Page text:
Establishing Elegant Rapport Through Elegant Communications

During my over-25 years as a Recruitment Trainer, I have developed a repertoire of some 45 different presentations, and the one I am asked for, over and over again, is the one entitled, “Establishing Elegant Rapport Through Elegant Communications.” This presentation deals with understanding the three different communication modes that we all face in our daily personal and business lives. It is based on the study of Neuro-Linguistic Programming (NLP).

One of the keys to success in any business or endeavor is to be able to recognize not only which mode in which we best communicate but, most importantly, to have the ability to change ‘chameleonishly’ to another mode if the situation calls for it. As the great communicators say, “We need to be noted for our flexibility!” This is also known more formally as “The Principle of Requisite Variety.”

Be prepared in this presentation to learn to speak two ‘foreign’ languages that, while English, are not where you usually process information. I will give you ‘shortcuts’ with which to master these languages so that you will then be able to truly communicate with all of our clients, candidates and colleagues, not just the one-third that communicate in the same way you do. By so doing, you will finally be able to reach that highest plateau of human communication where the establishment of ‘Elegant Rapport’ takes place on each and every interaction.

Have you ever wondered why you can make five identical presentations, say to the hiring manager, four go extremely well, and one doesn’t go well at all? It’s just terrible. You hang up the phone from that one call, and say to yourself, “That guy didn’t understand a word I said.” Well, you are correct. According to NLP, you might as well have been speaking a foreign language to that hiring manager because you were speaking to that hiring manager in ways that the manager does not process information.

Everybody has a certain “world” view, and a way in which they process information through their brain. To be effective communicators, we want to know which process they are using. Whether it is Visual, Auditory or Kinesthetic. Keep in mind the old adage, “You sell what John Brown buys when you sell through John Brown’s eyes.” You must establish rapport. People must like, believe, trust, and understand you before they will openly receive ideas and information from you. Also, remember the famous Abraham Maslow quote, “If the only tool you have is a hammer, you tend to see every problem as a nail.” In this presentation, you are going to be given some more tools so you can handle different situations, within certain circumstances, with a varying set of tools depending upon those circumstances.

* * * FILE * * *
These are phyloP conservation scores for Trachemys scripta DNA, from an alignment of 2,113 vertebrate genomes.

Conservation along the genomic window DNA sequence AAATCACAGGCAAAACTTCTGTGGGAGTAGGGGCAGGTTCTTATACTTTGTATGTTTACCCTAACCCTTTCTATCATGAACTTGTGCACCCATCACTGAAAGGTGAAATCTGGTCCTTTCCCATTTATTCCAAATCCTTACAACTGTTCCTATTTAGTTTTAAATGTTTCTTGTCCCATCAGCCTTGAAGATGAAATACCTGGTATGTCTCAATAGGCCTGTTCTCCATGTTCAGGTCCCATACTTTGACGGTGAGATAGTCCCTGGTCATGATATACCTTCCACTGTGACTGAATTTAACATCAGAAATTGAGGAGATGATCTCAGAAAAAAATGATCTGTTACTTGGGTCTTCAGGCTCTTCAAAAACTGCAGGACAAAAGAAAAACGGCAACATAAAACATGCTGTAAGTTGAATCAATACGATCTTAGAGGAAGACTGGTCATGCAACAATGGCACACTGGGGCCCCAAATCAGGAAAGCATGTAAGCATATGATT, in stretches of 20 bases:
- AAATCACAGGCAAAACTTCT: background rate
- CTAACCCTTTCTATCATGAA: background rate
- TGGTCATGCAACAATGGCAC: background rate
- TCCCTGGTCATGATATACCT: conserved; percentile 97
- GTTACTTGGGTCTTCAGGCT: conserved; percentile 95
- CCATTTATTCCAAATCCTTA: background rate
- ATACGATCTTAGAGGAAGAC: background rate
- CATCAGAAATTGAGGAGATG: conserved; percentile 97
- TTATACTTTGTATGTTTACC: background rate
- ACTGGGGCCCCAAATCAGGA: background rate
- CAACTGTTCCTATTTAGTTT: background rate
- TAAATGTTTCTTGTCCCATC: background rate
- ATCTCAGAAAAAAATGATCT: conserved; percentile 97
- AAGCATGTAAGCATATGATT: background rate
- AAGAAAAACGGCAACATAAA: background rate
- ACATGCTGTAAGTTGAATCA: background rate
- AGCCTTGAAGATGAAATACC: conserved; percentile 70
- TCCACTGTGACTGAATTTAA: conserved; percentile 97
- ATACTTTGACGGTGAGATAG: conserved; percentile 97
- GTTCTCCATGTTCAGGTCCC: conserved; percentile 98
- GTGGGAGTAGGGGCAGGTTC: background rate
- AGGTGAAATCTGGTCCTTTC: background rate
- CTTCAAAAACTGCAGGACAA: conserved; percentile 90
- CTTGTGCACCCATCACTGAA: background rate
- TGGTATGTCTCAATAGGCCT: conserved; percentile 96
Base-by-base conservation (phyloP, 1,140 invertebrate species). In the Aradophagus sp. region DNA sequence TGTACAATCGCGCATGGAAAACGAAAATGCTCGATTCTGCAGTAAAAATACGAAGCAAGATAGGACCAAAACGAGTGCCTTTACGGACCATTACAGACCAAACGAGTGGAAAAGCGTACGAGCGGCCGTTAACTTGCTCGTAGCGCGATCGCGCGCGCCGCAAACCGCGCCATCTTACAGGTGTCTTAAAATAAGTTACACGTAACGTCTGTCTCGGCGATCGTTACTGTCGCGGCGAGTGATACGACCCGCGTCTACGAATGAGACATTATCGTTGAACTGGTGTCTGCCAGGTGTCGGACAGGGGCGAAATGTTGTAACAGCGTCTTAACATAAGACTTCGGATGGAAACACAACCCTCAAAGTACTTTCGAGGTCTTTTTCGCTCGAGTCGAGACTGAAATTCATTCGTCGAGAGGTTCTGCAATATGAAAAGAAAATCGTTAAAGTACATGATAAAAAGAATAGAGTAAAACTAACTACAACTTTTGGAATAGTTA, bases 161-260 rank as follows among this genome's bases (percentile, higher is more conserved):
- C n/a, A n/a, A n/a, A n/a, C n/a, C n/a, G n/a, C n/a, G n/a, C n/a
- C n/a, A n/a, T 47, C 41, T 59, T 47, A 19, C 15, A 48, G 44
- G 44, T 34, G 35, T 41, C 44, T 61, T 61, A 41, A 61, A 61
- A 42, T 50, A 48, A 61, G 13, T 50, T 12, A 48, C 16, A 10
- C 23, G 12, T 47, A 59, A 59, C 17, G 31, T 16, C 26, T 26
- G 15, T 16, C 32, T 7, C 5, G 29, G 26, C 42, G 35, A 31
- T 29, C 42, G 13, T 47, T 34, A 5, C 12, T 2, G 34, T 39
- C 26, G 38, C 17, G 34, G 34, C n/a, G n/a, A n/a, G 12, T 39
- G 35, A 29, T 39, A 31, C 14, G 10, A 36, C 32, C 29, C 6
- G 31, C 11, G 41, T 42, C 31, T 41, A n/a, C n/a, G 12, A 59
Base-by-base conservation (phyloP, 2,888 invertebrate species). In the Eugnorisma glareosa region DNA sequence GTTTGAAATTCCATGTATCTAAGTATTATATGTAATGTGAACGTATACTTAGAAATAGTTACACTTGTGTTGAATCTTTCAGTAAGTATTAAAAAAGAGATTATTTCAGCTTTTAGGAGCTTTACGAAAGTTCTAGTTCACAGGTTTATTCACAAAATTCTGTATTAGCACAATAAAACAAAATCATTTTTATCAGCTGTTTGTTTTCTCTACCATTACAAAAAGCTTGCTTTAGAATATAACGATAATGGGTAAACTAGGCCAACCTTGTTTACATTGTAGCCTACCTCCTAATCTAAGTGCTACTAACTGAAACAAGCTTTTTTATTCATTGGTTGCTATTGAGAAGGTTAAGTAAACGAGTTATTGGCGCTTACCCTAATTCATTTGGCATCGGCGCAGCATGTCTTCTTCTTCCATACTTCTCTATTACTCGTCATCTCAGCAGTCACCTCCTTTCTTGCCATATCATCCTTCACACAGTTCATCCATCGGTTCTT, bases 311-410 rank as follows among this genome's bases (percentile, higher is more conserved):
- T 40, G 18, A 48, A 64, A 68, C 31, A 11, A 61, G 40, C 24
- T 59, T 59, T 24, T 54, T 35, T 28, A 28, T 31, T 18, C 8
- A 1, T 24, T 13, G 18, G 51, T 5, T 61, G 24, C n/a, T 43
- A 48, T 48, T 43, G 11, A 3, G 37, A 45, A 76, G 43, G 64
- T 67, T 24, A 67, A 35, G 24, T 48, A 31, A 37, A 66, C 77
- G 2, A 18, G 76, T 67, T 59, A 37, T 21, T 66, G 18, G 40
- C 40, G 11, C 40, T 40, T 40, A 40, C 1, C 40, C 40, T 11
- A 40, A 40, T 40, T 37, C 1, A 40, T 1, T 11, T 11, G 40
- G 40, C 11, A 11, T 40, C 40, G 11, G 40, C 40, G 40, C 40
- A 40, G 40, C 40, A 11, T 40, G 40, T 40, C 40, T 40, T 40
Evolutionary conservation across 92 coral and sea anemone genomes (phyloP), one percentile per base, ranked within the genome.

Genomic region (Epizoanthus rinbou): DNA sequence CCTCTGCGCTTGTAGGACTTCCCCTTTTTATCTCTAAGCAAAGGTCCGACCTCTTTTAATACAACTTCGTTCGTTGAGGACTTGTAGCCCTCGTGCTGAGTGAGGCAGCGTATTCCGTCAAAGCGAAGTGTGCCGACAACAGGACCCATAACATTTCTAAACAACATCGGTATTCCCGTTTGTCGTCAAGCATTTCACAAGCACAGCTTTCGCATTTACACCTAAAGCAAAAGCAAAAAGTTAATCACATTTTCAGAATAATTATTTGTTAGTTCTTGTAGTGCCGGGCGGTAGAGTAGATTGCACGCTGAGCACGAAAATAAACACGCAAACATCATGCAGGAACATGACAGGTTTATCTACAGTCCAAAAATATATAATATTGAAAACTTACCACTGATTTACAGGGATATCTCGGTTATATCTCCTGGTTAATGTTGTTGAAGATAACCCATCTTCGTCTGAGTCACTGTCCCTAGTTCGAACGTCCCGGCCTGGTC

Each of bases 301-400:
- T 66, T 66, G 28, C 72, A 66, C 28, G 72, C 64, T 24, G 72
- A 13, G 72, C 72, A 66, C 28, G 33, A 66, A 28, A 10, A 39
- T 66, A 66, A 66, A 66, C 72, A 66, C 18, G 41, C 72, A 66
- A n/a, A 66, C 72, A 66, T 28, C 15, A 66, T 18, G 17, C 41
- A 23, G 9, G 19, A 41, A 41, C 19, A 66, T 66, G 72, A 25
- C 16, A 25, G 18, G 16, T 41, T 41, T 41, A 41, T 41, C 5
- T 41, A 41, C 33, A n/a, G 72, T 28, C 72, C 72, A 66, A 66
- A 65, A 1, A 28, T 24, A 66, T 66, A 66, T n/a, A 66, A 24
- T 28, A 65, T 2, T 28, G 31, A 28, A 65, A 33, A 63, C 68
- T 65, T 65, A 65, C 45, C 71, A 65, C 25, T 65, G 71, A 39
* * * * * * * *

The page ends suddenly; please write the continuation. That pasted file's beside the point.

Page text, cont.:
In this article, I will cover:

1. A brief history of Neuro-Linguistic Programming;

2. How it can be used from a recruiter’s standpoint;

3. How to understand the three different types.

4. The “Sensory Modality Check List.” This was developed so that you can actually check yourself, and discover your primary modality.

Then, when you are dealing with people who are predominately of the other two types, you can change, like a chameleon, and be like those people, at least when you are communicating with those people. By so doing, your presentation will become irresistible to them. Keep in mind that the most successful salespeople are the best communicators.

NEURO-LINGUISTIC PROGRAMMING

NLP started back in the early 1970’s at the University of California, Santa Cruz when two individuals, John Grinder, a linguistic who was a professor there, and Richard Bandler, a psychotherapist who had led Gestalt groups (and was also a mathematician), got together and decided to start investigating “patterns of excellence” of outstanding individuals in the field of psychotherapy. Initially they chose three experts to study: Virginia Satir, a founder of Family Therapy; Fritz Perls, the co-founder of Gestalt Therapy; and Gregory Bateson, Anthropologist, Social Scientist, Cyberneticist. Later they added Milton Erickson the famous Psychiatrist and Hypnotherapist who used ‘indirect induction’ to hypnotize his clients (actually using their words to get into their world). What Grinder and Bandler discovered when they were analyzing these four famous people was that these experts could actually mesmerize, and in some cases hypnotize, their audiencesometimes without realizing what they were doingbecause they were entering those people’s worlds.

Finally, Grinder and Bandler came out with a “world view” that we are all divided into three major communication categories: Visual, Auditory, and Kinesthetic. And although one of these categories usually predominates, we use all three. Then, if we could discover which one predominates in the people we were communicating with, we would become better communicators. We would, in a sense, become “blood brothers” and “blood sisters” with those people with whom we were communicating. NLP is a way that we can try to figure out how people communicate, how they process logic.